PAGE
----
Thursday, January 31, 2013

Delayed Kindness

Day 343
My oldest might not consider my disciplining him a kindness but in time (and I mean adulthood) he will. 

When you’re ten, it’s hard to listen to your mom rant and rave.  Constantly.  Did you do your homework?  Practice the piano?  Brush your teeth?  We’ll call these the “just living” nags.  Add on top of these the “not in my house” list (What word did you just day?) and any 10-year-old’s brain might explode. 

Every day, our oldest inches closer to figuring out who he is and who he wants to be.  I understand pushing back is part of the process.  As his mother, I need to remind him when he goes too far. 

I tell him in no uncertain terms to stay out of the muddy creek before his piano lesson.  Five minutes to five I call from the kitchen for him to grab his books and head down the street to his waiting teacher.  My voice bounces off the wall in the empty room.  One guess who’s in the creek. 

A quick phone call locates the boy and the dad relays my message.  Run.  Now.  Piano.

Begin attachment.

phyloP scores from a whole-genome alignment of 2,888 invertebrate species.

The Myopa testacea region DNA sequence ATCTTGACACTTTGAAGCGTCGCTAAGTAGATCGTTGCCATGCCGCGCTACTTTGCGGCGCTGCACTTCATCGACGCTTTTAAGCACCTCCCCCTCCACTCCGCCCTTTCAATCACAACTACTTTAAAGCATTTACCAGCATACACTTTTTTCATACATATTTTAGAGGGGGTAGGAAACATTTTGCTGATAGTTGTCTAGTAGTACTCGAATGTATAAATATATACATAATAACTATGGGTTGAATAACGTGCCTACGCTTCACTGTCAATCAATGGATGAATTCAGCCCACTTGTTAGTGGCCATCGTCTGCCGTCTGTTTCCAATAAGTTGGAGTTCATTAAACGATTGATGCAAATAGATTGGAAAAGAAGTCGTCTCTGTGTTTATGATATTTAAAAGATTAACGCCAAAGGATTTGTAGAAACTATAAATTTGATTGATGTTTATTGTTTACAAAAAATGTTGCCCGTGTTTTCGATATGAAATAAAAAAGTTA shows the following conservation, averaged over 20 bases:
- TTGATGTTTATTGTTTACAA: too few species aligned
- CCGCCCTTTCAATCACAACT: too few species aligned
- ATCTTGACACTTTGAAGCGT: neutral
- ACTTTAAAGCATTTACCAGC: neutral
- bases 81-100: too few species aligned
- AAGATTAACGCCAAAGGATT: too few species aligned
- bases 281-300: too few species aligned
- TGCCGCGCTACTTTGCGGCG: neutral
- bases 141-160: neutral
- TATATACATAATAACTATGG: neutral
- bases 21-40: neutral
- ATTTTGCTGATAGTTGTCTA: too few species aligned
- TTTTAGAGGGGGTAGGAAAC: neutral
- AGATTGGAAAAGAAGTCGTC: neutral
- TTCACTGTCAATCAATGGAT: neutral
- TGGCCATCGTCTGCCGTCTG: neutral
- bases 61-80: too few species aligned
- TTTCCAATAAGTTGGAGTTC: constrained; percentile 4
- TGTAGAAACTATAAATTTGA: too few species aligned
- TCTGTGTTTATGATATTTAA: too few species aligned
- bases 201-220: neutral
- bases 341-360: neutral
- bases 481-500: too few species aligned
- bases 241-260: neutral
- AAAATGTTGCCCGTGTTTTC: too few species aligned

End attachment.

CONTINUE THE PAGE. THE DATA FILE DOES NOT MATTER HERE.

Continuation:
I receive an email from his teacher that I. showed up late for piano, covered in mud and without his books.  She sent him to clean up in her bathroom.  In the process of "cleaning" he summarily trashes her bathroom.   I have a pretty clear image in my head.  I know what ours looks like. 

Instead of yelling or breaking into an ineffective speech of I-told-you-so, I have him read his teacher’s email. 

“What do you think?” I ask.  He bites his lip and avoids my eyes.  “I think,” I say, “that you need to write your teacher an apology note and hand-deliver it.” 

“Mom?  Will you come with me?” he asks as I pull into her driveway.  He screws his eyes up, his mouth turns down in a grimace.     

“Nope,” I smile.  “This is all on you.” 

Note in hand, he trudges to the door like a boy off to the firing squad. 

I watch the exchange from the warmth of the car: His teacher steps onto the porch.  I. hands her his note.  She reads it and leans in to hug him.  A smile breaks out across I.’s face. 

“See,” I think.  “That wasn’t so bad.” 


  1. Sounds the perfect consequence to his actions. Good for you! :)

    1. The teacher emailed me to tell me she appreciated the note. She also told me that during the lesson when my son could tell she was not happy he broke out in song and sang her Amazing Grace. I think this is hilarious.

  2. I love how all of your posts read like stories :)

    1. Thank you! That's the best compliment. Ever.